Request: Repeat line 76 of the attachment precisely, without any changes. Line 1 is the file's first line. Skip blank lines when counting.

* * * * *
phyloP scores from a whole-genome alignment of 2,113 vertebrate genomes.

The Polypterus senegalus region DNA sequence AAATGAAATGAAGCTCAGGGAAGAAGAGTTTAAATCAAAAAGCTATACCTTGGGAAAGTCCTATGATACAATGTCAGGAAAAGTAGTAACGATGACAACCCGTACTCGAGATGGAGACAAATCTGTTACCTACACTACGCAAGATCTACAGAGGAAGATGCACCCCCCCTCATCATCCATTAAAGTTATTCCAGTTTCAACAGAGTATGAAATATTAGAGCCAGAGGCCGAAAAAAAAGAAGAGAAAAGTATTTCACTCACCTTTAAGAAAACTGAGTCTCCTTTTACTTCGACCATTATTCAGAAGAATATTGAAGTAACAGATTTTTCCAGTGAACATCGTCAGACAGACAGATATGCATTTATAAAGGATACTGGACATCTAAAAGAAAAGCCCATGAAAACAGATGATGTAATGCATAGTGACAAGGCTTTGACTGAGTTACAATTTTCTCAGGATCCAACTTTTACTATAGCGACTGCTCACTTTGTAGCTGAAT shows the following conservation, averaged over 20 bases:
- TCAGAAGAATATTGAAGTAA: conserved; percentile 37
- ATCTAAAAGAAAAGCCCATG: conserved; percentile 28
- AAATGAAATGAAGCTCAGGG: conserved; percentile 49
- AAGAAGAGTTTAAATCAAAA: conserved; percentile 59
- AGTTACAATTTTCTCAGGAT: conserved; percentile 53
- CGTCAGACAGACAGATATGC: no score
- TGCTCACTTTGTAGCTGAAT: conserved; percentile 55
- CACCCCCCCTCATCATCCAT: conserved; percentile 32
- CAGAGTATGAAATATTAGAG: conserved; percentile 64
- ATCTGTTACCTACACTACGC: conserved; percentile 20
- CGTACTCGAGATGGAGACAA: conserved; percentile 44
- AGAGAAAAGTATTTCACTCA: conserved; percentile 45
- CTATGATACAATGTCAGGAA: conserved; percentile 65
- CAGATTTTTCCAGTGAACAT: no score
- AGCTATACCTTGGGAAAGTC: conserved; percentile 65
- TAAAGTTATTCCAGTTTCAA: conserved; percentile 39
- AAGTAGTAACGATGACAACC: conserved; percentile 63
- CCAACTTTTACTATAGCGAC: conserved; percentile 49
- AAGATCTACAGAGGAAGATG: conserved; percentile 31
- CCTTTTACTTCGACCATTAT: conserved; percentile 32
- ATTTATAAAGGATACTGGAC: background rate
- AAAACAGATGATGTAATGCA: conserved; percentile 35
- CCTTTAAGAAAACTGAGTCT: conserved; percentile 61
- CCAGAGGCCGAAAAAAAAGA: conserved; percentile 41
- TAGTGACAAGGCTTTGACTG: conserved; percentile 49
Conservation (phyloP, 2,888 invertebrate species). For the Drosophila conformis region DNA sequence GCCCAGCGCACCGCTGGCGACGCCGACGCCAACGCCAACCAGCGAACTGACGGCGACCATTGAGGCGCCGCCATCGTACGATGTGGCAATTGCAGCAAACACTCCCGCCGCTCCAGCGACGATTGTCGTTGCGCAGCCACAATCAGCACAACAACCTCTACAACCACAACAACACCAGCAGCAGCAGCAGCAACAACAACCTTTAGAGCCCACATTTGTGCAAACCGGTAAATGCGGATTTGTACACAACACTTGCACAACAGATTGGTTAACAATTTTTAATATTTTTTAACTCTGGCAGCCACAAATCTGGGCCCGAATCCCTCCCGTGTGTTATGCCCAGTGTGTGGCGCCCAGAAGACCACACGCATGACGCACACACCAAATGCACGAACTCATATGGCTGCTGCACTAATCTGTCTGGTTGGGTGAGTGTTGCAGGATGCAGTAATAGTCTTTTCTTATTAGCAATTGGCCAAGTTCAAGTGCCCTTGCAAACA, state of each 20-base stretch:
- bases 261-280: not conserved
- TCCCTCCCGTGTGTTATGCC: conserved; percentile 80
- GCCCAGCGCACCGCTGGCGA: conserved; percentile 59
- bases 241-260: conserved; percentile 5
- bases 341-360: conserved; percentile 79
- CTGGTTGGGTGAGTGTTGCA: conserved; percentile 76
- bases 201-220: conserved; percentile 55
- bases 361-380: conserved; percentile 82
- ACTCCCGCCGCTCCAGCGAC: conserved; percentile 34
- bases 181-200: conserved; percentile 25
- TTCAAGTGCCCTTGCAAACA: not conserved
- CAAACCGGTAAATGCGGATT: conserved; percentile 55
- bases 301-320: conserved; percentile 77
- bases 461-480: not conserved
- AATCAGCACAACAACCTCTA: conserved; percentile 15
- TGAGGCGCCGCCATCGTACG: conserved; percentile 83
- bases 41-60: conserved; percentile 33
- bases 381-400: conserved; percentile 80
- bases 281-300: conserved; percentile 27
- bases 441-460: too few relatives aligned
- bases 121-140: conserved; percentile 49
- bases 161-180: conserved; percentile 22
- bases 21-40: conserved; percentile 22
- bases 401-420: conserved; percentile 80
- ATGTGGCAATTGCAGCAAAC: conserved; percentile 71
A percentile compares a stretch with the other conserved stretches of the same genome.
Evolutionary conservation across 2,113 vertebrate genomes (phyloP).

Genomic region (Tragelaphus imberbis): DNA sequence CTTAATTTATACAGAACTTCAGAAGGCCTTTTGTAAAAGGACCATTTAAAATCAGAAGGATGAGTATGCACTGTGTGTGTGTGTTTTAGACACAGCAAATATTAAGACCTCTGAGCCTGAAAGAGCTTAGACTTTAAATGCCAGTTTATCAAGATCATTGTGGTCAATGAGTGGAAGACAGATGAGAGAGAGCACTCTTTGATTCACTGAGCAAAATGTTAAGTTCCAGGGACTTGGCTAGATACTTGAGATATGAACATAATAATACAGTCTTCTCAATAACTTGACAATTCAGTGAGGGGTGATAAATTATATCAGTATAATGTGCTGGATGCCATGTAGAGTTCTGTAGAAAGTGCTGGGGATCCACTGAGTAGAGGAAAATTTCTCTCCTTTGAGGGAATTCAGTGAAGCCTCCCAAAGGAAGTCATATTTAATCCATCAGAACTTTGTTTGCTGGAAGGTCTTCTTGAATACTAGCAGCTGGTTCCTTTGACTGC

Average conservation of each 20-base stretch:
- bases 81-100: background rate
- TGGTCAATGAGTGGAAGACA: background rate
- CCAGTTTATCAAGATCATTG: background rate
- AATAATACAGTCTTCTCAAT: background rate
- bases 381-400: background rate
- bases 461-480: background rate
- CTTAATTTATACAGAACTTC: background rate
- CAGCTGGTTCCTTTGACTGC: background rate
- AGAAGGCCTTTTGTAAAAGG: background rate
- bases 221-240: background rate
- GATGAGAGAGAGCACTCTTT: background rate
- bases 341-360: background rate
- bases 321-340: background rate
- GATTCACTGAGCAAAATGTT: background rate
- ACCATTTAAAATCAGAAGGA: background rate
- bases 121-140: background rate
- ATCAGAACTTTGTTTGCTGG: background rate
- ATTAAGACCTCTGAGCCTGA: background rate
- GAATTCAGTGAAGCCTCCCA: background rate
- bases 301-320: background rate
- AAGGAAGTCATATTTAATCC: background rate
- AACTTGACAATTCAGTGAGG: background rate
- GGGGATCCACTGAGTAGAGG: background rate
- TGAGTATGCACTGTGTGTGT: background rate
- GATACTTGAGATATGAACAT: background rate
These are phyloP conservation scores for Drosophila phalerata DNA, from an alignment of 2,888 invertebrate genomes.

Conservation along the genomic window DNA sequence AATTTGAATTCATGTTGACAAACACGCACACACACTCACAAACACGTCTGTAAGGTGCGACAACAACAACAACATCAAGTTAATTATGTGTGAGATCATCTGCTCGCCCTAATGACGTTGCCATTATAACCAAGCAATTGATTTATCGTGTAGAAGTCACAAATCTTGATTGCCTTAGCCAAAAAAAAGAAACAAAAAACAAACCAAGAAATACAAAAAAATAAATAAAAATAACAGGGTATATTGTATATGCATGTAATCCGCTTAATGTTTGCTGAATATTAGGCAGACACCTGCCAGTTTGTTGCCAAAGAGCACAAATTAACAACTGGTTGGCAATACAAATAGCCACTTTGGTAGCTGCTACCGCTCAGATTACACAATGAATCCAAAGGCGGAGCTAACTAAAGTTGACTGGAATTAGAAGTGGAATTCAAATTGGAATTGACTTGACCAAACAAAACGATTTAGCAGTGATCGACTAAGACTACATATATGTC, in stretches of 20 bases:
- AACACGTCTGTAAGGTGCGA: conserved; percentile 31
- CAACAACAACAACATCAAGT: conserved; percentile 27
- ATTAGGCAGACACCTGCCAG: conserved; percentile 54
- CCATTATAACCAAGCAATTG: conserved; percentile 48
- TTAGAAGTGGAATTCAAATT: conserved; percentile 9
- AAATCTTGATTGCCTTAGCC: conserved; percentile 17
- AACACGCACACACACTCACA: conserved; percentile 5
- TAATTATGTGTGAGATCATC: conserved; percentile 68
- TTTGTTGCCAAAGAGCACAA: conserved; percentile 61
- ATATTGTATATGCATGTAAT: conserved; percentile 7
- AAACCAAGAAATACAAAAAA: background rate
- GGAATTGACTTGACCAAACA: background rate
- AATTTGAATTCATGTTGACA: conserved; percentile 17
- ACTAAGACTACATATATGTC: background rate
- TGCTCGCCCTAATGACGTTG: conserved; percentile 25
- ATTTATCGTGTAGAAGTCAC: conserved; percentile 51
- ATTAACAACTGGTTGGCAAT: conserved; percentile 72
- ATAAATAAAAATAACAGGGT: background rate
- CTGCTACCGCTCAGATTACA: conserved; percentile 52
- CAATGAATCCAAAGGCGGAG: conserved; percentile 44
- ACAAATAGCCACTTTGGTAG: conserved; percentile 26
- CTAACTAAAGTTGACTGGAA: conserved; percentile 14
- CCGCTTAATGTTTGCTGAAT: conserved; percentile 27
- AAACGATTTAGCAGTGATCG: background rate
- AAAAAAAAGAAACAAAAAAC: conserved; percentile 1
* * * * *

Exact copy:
- GAATTCAGTGAAGCCTCCCA: background rate